Another Islay whisky. This Laphroaig 18 was bottled in 2017 by Cadenhead. Like the 12 yo OMC release I recently reviewed it is from a bourbon cask. I was expecting to like that younger cask a lot but was a little underwhelmed by its unidimensional, heavy smoke. Will this 18 yo bear out my usual confidence in teenaged ex-bourbon Laphroaig? Let’s see.
Laphroaig 18, 1998 (55.9%; Cadenhead; bourbon hogshead; from a bottle split)
Nose: Ah yes, this is the Laphroaig I love—big phenolic smoke but interlaced with acidic fruit (lime) and a bit of cereal. The smoke is pungent but the fruit is unmistakable too (with time there’s pear and melon as well). With more time some vanilla pops up too but it’s not obtrusive. Water brings the acid out to the front, pulls out a bit more of the vanilla; and there’s a briny, hammy quality to it too now. Continue reading
After last Friday’s Longmorn, here’s another 34 yo whisky. We go from the Speyside to Islay, to Caol Ila. There have been a number of older Caol Ilas from 1982 bottled in the last 5-7 years. And as per Whiskybase, in 2016 and 2017 Cadenhead put out nine 34 and 35 yo releases. This 34 yo is one of them and while the label describes it as a “small batch” release it’s in fact a single cask, a single hogshead. I guess whoever was printing the labels at Cadenhead that day wasn’t paying attention. It was bottled for the Dutch importer Bresser & Timmer in 2016. Old Caol Ila from the 1980s can be a wondrous thing; and while I haven’t reviewed very many of them, they’ve all been excellent (the one exception being an overpriced Samaroli that was just quite good).
This one, I can tell you, is indeed excellent. I took it to one of my friend Rich’s tastings earlier this month and it held its own against some very high-powered whiskies—well, at least until the early 70s Ardbeg came out. (I’ll have reviews of a few of those high-powered whiskies in the next month or two; though alas not the early 70s Ardbeg.) While not cheap, a Caol Ila like this is about as close as those of us who are not independently wealthy can get to good value for a >30 yo peated whisky from Islay—and, frankly, it stands shoulder to shoulder with Port Ellens of similar age that go for far, far more money. Here now are my notes. Continue reading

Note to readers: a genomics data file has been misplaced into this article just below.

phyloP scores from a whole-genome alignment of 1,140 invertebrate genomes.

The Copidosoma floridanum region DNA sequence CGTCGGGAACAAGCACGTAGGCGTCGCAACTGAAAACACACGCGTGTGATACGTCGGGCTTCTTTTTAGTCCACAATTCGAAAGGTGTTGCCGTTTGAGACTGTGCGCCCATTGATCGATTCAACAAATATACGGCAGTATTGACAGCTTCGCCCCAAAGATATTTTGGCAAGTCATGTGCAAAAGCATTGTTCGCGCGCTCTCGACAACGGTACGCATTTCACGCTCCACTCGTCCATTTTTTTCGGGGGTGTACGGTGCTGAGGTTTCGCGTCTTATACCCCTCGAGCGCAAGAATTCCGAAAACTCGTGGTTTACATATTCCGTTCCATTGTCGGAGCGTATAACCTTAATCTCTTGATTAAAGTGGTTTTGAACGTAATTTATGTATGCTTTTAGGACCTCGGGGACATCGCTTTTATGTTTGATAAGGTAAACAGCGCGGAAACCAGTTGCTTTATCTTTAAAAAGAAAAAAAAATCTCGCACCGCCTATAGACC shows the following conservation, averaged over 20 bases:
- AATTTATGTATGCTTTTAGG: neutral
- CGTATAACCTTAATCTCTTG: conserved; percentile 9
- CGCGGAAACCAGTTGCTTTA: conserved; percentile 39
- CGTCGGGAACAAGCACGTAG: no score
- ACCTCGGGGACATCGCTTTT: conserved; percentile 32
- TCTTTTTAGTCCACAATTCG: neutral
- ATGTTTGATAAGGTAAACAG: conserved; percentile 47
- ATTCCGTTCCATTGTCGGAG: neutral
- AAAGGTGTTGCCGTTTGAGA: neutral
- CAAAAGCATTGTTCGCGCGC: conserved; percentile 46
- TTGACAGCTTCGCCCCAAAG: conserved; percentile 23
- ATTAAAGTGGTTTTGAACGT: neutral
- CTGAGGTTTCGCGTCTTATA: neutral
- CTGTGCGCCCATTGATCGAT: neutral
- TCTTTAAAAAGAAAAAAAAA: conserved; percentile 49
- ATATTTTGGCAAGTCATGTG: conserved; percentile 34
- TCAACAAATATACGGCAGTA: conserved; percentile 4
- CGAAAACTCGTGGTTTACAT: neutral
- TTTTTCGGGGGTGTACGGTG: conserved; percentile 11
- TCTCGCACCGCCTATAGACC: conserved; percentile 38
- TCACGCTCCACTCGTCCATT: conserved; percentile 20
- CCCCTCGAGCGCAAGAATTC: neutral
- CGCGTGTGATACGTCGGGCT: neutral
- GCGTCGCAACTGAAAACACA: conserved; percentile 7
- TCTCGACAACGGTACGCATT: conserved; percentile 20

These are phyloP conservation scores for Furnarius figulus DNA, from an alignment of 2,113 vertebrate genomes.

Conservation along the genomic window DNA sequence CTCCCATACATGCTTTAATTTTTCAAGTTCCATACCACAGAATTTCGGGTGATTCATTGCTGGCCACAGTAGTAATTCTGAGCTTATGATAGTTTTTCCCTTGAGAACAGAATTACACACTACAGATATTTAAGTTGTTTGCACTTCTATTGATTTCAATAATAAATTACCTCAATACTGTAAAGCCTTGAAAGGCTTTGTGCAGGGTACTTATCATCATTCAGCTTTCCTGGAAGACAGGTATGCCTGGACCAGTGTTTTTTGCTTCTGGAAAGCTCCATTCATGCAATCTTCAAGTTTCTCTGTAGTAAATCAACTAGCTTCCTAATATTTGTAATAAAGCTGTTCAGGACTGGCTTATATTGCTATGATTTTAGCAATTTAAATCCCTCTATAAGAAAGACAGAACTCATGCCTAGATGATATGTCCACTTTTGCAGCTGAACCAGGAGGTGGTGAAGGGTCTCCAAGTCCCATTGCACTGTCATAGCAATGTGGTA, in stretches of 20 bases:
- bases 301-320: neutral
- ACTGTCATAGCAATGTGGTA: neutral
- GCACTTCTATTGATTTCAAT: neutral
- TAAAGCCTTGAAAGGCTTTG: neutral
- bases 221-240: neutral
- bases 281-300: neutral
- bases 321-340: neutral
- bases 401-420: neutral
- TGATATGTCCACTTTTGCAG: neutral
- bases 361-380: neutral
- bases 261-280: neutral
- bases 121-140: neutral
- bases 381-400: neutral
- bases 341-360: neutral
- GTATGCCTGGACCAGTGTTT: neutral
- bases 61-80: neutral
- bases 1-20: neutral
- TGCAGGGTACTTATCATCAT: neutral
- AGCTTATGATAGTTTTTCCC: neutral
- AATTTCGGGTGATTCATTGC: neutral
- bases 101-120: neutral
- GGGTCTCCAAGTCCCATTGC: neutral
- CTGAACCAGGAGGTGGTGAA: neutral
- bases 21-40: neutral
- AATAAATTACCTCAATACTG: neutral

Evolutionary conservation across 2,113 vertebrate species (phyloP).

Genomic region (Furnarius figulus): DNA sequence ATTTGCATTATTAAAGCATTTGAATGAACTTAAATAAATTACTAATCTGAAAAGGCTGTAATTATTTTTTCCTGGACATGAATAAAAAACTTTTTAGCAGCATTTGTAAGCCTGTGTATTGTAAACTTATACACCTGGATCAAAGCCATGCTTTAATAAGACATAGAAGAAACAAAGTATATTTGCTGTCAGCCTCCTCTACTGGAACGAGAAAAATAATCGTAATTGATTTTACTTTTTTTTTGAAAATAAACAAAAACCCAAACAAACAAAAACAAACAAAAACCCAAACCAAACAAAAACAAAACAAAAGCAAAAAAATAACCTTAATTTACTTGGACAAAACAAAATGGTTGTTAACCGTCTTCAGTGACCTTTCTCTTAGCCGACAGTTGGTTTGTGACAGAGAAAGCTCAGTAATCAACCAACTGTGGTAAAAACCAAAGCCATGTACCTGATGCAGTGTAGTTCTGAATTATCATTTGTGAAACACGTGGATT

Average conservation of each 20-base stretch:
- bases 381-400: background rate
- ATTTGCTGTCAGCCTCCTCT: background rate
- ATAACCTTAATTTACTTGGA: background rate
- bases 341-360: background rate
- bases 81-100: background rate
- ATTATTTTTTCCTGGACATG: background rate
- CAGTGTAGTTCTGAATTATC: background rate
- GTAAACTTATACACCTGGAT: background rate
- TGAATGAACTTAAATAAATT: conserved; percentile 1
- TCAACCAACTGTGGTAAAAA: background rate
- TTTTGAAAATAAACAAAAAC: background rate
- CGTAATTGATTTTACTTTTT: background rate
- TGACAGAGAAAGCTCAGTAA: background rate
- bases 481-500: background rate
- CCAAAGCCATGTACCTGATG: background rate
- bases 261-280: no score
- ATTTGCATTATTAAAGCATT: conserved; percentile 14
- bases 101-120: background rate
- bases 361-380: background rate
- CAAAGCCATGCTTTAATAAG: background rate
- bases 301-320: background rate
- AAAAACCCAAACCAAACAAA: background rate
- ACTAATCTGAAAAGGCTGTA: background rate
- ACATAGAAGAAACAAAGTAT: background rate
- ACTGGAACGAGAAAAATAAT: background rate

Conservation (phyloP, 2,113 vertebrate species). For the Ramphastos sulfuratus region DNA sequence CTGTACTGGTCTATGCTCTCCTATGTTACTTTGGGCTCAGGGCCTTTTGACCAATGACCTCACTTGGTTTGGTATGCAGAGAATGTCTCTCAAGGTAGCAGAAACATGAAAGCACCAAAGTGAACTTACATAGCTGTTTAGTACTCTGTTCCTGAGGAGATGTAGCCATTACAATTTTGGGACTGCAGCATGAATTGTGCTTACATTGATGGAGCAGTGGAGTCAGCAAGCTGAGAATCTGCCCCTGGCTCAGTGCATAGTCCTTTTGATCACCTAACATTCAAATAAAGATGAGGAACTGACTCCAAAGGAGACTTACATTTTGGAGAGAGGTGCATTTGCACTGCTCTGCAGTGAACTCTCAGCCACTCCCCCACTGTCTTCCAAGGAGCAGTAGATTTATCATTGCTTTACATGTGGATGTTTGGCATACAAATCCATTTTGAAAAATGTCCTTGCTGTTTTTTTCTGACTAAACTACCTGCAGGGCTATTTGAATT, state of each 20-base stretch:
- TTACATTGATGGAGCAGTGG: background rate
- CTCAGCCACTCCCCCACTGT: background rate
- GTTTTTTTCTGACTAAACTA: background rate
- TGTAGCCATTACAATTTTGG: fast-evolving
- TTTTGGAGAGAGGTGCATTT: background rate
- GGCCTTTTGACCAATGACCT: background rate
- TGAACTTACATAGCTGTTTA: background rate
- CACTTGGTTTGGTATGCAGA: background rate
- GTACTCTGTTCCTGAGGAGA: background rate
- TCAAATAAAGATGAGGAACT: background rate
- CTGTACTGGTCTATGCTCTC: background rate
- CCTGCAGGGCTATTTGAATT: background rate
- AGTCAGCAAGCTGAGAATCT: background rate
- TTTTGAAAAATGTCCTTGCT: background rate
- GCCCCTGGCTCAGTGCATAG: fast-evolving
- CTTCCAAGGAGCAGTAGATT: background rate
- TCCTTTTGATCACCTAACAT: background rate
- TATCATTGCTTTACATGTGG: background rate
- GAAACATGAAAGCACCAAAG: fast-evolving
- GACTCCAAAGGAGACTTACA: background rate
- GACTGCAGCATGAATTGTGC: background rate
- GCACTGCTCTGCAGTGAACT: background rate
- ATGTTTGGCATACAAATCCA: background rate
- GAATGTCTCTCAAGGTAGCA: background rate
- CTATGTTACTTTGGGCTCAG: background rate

I know very little about Irish whiskey and I’ve not had very good luck with most of the Irish whiskies I’ve tried (and reviewed). I don’t know much about the Cooley distillery but am hoping this 21 yo will continue my recent positive Irish experience with the Redbreast 15 and be better than the last product of the Cooley distillery that I’ve reviewed (this Teeling). Okay, what do I know about Cooley? I know they make Tyrconnell and Connemara and are the source of a terrible whiskey with a Minnesota connection: 2 Gingers. Connemara is their peated line and presumably this Cooley 21 is basically what would be super-aged Connemara if released officially. I say this because I’m not aware of the distillery itself releasing whiskey under a Cooley brand. This one was bottled by the estimable Cadenhead of Campbeltown, Scotland. It was bottled in 2013 from a single bourbon barrel and was very well-received. Let’s see what it’s like. Continue reading
This Cadenhead’s cask sample was purchased at the same time as Monday’s Caol Ila, in Cadenhead’s Edinburgh shop in June. It was not purchased by me though. I was there with my friend Mike and while we both grabbed a 200 ml bottle each of the Caol Ila, he took the last Ledaig, the bastard. Later in more gentlemanly fashion he saved me a good size sample from the bottle. I think Mike liked this better than the Caol Ila. Let’s see if that holds true for me as well.
Ledaig 19 (53.7%; Cadenhead’s Manager’s Cask Sample; single bourbon barrel; from a friend’s bottle)